With no full Assassin’s Creed title in 2016, Syndicate remains the latest game in the franchise. Transporting players to the streets of Victorian London, Syndicate puts you in charge of two main protagonists, Evie and Jacob Frye. While both Jacob and Evie favor different gameplay styles, it makes no difference which character you choose as it is down to the skill of the actual player than who they have chosen.

With an improved version of Unity’s combat mechanics, Syndicate’s street brawls resemble Arkham Knight more than the constant parries of AC games set in more medieval time periods. Brutal close-quarters street gang struggles have replaced the swordplay of the crusades, with vast choices in equally brutal Kukris, knuckledusters or elegant cane swords on offer to find and unlock. The violent Gang run streets of Victorian London are teeming with life as, for quite possibly the first time in an Assassin’s Creed game, pedestrians walk with purpose down the cobbles instead of the mindless wanderings of the crowds in previous games in the franchise.


Visually, Syndicate excels with its gorgeous recreation of 1860s London. The draw distance from viewpoints seems even bigger than usual as the smog of the city fills up both the screen and the cobbled streets themselves. The grimy atmosphere immerses you in the dishonest world of Victorian London. The game’s audio and visuals are the best in the series. From the clatter of horses feet on the cobbles to the crunching bone of a merciless finisher, the sounds of Syndicate are both authentic and clear. Every fight is accompanied by what can only be described as an Irish pub song, akin to Guy Ritchie’s Sherlock Holmes movies, providing the little needed encouragement to get into a scrap.
The story itself is as intriguing and complex as you would expect from any Assassin’s Creed title. Jacob and Evie Fyre are in search of yet another piece of Eden the Templars have got to before the Assassins. The modern story-line of Syndicate remains just as confusing and almost unnecessary as ever. Personally I haven’t really had any clue what was going on in that part of the Assassin’s Creed franchise since the events of Assassin’s 3. The beauty of having two main characters is that their differing opinions on how to take back control of London create a large variety of missions as you try to retake control of the city. Ubisoft has stuck to their tried and tested formula of collectibles so there’s plenty to find and do when the main story is over.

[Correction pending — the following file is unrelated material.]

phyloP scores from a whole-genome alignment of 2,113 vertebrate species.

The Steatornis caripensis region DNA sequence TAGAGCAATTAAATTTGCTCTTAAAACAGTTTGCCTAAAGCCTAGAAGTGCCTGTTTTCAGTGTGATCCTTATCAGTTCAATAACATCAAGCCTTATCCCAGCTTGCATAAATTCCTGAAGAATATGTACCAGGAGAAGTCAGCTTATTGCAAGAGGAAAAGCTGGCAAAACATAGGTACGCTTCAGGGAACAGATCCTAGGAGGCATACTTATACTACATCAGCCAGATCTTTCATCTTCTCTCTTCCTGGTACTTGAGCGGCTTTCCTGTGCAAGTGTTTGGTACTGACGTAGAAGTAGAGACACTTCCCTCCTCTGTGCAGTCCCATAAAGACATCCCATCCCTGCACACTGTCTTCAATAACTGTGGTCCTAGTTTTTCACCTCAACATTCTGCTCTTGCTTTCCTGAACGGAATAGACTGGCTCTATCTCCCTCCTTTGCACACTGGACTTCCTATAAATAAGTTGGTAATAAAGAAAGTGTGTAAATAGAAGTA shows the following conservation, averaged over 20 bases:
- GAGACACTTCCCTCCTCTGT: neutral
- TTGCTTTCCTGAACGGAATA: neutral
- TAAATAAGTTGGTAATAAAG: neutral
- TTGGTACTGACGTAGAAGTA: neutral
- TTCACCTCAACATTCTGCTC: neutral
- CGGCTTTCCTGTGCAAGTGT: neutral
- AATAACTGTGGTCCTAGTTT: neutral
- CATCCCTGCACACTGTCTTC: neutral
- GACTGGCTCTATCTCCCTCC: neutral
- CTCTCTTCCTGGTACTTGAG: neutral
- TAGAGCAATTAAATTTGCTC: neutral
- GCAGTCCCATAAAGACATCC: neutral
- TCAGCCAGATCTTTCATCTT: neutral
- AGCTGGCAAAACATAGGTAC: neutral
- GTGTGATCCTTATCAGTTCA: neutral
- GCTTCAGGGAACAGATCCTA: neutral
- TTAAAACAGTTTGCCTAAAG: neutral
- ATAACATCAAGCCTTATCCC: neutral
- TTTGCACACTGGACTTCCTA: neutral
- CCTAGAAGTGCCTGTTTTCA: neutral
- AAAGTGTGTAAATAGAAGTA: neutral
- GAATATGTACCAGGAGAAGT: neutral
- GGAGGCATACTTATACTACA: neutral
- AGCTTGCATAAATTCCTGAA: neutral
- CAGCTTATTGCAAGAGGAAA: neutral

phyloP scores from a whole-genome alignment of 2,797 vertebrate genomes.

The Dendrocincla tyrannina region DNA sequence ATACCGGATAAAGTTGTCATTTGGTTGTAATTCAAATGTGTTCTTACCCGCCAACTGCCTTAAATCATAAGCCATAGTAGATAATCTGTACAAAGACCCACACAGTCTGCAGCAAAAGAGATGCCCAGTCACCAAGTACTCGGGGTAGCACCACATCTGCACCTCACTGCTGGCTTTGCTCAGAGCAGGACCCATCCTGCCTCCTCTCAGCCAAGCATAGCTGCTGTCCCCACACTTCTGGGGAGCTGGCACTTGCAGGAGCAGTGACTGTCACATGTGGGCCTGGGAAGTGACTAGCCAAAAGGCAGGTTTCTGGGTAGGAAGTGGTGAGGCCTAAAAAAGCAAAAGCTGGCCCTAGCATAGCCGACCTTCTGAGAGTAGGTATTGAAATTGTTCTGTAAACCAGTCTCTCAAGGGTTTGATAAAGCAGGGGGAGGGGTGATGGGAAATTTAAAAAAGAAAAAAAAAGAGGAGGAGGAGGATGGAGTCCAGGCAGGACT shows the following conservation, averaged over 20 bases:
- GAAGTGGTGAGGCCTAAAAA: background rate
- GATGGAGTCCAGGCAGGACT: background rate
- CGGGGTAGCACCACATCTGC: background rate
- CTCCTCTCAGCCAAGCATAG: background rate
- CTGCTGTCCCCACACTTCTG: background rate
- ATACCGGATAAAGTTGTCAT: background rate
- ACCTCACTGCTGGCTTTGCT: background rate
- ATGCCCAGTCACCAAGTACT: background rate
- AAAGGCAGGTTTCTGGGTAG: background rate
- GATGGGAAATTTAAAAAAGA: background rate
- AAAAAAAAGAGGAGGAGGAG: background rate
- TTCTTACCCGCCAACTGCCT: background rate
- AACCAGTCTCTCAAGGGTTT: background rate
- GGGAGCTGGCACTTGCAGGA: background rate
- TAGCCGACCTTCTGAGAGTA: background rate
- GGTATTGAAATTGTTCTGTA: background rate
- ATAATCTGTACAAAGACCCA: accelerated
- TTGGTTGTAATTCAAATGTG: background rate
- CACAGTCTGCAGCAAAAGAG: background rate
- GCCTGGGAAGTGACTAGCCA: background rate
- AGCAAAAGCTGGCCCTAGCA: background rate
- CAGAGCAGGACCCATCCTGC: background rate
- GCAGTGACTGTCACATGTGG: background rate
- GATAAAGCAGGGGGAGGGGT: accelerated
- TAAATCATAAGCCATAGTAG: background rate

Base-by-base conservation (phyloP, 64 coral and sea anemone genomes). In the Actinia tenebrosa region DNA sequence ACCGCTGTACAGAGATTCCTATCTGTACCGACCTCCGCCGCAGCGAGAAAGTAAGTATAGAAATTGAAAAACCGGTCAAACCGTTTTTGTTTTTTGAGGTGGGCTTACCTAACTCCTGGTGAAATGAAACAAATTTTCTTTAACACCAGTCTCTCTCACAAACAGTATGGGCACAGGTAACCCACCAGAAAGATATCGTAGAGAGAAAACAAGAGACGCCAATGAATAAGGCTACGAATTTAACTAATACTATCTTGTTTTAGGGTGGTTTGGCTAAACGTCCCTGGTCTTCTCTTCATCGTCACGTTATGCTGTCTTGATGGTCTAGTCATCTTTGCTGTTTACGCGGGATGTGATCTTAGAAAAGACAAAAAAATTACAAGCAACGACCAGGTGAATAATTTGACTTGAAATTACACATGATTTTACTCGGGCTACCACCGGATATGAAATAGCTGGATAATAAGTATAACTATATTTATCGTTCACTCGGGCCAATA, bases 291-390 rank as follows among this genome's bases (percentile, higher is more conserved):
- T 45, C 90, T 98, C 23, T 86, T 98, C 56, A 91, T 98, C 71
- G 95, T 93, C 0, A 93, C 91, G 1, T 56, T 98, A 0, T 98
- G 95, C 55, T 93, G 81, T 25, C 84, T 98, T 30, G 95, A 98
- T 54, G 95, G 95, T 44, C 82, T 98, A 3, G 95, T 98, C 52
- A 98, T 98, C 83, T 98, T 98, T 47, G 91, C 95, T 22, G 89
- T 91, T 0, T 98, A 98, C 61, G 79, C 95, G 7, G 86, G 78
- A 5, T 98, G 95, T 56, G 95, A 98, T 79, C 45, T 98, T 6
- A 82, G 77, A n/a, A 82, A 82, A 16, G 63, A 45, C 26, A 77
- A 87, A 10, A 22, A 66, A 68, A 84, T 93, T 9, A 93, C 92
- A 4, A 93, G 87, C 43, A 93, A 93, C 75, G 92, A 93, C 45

You meet and work for several famous historical figures including, Karl Marx, Charles Dickens, Florence Nightingale and Queen Victoria herself! The quests you undertake for these Victorian celebrities reward the Frye twins with a plethora of costumes, weapons and other collectibles giving you hundreds of distractions to occupy your spare time.
You can pick Assassin’s Creed Syndicate up for around £20-30 now depending on where you buy it, and it is well worth the money. For fans of the Assassin’s Creed franchise it is the game Unity should have been, a fresh start for new consoles and the perfect game to get back into the series if you lost interest after Brotherhood.